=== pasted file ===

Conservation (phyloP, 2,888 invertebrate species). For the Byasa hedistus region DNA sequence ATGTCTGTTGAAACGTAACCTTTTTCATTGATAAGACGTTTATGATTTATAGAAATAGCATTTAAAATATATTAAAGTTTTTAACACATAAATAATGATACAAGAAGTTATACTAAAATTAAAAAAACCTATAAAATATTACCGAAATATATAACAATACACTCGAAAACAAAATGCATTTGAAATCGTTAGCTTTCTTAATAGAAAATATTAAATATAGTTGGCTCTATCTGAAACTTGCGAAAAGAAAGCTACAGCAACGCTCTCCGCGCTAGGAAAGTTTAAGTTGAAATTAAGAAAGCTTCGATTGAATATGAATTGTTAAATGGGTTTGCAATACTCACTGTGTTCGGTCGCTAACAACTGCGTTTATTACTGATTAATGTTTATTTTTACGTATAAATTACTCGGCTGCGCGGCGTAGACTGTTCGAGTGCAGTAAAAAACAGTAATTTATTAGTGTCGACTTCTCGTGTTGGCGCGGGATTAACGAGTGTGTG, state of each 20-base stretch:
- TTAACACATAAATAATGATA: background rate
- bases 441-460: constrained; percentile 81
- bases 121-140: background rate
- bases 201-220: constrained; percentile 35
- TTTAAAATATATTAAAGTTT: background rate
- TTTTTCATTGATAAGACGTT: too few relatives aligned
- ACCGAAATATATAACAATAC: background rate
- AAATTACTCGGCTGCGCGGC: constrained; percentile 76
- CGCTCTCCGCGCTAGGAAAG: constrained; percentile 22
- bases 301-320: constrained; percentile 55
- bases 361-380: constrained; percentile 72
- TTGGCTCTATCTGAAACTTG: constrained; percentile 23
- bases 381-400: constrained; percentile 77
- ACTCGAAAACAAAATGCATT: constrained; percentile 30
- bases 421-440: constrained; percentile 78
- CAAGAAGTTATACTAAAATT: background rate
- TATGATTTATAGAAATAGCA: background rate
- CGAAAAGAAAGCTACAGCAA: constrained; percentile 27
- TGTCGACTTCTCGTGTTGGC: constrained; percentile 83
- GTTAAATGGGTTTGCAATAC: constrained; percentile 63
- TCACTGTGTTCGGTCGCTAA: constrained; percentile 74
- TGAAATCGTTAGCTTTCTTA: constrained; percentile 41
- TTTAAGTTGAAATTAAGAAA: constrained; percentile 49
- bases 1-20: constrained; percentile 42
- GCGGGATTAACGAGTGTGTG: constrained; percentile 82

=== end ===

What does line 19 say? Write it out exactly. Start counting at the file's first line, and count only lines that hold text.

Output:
- CGAAAAGAAAGCTACAGCAA: constrained; percentile 27